If the commercialism, crudity and the generally botched up characters in Hollywood's latest Sherlock Holmes movies is putting you off, look no further than 2010's 3-episode BBC series, aptly titled Sherlock. In an astute mix of the original stories and new writing, the series takes liberties but adheres to the main characters' details making them easily identifiable and even respectable. Made with the elegance required of its lead character, the series exudes the crew’s love for the character, and the actors’ understanding of theirs. With Season 2 ready for broadcast on 1st Jan 2012 (only 3 episodes again), this is as good a time as any to indulge in this well-made series if you have not watched it already.
Sherlock is set in present day London. Dr John Watson is introduced to Sherlock Holmes, a self-styled Consulting Detective who an officer turns to when he is stuck on a case. Since both were looking for room-mates, Holmes and Watson move into 221N Baker Street together. Dr Watson’s qualification and past experience as an Army Doctor come handy for Sherlock Holmes, who uses heightened observation and deduction skills to identify clues and solve crimes. Together, the duo works to solve cases, establish a reputation with the British police and develop a bond of friendship. But Holmes’ isn’t aware that, matching his skill and fascination with mysteries, he’ll eventually have to face-off with a person who will become his arch-enemy – Moriarty.
The series stars Benedict Cumberbatch as Sherlock Holmes and Martin Freeman as Dr John Watson. In casting these two actors, the production succeeds in realizing most of what it achieves. Cumberbatch plays the detective as a young and arrogant genius – his youth easily accentuating his arrogance. His lean figure, height and deep voice lend to the personality splendidly, making him an attractive figure, yet one easy for other characters to dislike for his ability to overshadow them. Dr Watson, though mildly annoyed by this at times, admires this about Holmes. As the soft-spoken, passive character playing second fiddle to the lead, Freeman plays the everyman – a character that the audience will identify with. Though his character is not as charismatic as the detective’s, Freeman’s performance is at par to that of Cumberbatch, perfectly balancing the multiple requirements of bringing normalcy and humor to the narrative.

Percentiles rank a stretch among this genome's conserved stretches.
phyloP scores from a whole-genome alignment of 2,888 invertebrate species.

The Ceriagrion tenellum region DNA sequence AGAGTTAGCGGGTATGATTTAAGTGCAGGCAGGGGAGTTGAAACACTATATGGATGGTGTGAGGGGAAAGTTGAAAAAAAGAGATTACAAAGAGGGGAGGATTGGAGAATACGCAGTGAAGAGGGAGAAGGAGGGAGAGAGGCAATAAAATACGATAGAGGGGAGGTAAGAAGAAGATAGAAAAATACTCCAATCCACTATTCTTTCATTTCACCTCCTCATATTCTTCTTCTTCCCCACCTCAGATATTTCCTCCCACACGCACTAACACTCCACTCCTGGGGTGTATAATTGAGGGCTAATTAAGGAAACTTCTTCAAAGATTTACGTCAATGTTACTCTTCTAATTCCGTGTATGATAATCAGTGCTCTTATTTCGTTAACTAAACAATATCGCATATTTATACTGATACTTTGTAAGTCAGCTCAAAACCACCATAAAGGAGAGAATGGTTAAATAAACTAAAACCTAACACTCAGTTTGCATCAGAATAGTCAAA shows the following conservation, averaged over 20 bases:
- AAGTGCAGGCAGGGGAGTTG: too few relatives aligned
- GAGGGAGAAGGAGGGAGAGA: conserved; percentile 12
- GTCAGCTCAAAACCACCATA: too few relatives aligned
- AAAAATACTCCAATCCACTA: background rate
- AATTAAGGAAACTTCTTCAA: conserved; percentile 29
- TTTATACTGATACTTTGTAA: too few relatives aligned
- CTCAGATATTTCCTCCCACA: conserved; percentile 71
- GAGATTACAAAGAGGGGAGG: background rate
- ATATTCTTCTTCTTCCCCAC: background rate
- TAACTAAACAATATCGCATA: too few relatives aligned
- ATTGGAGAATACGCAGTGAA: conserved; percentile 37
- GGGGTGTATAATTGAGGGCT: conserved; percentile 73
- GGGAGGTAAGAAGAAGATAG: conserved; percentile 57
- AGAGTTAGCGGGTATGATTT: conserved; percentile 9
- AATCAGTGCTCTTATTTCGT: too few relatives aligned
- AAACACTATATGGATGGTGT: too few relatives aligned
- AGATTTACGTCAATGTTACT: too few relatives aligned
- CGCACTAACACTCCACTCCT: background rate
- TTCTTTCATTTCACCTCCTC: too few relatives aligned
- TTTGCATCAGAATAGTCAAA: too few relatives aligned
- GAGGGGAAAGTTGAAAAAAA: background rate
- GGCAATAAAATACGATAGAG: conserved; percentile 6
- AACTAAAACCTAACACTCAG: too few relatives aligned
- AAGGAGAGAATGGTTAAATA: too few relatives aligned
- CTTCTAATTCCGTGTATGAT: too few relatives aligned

By having the series set in the present day, the production gives the characters and stories the fresh feel that was much needed. It also gives the writers a shot at being creative, something they take full advantage of. The episodes are, therefore, as loyal to Sir Arthur Conan Doyle’s original stories as they are defiant. Stories are adapted from the classics, so “A Study In Scarlett” becomes “A Study in Pink”, while the other two episodes are a combination of a few of the original stories. Tailored for the present day with vigor, the episodes are full of energy and efficiency, matching Sherlock Holmes’ mind-process. Holmes uses text messages and the internet while Dr Watson is a blogger! Even the magnifying glass used by Sherlock Holmes is a modern contraption, while what he does for the traditional pipe-smoking is to be seen. Going by modern day behavior, the characters even address each other by their first names: John instead of Dr Watson; and Sherlock instead of Holmes (hence the title of the Series).
The biggest advantage to the series, making it one of the most accessible good TV series is its limited 3-episode season, each episode running for 90 minutes. This gives the episodes enough time to invest in the mystery, focus on Holmes’ detective work as well as character development. The stories are neither half-baked, nor do they span multiple episodes with cliff-hangers making the series’ format simply perfect. For those not native to the English language and/or English accent, I highly recommend watching the episodes with subtitles – the pace of Sherlock Holmes’ thought process reflects in his lines, and you may not want to miss the details.
My Rating --> 4.5 of 5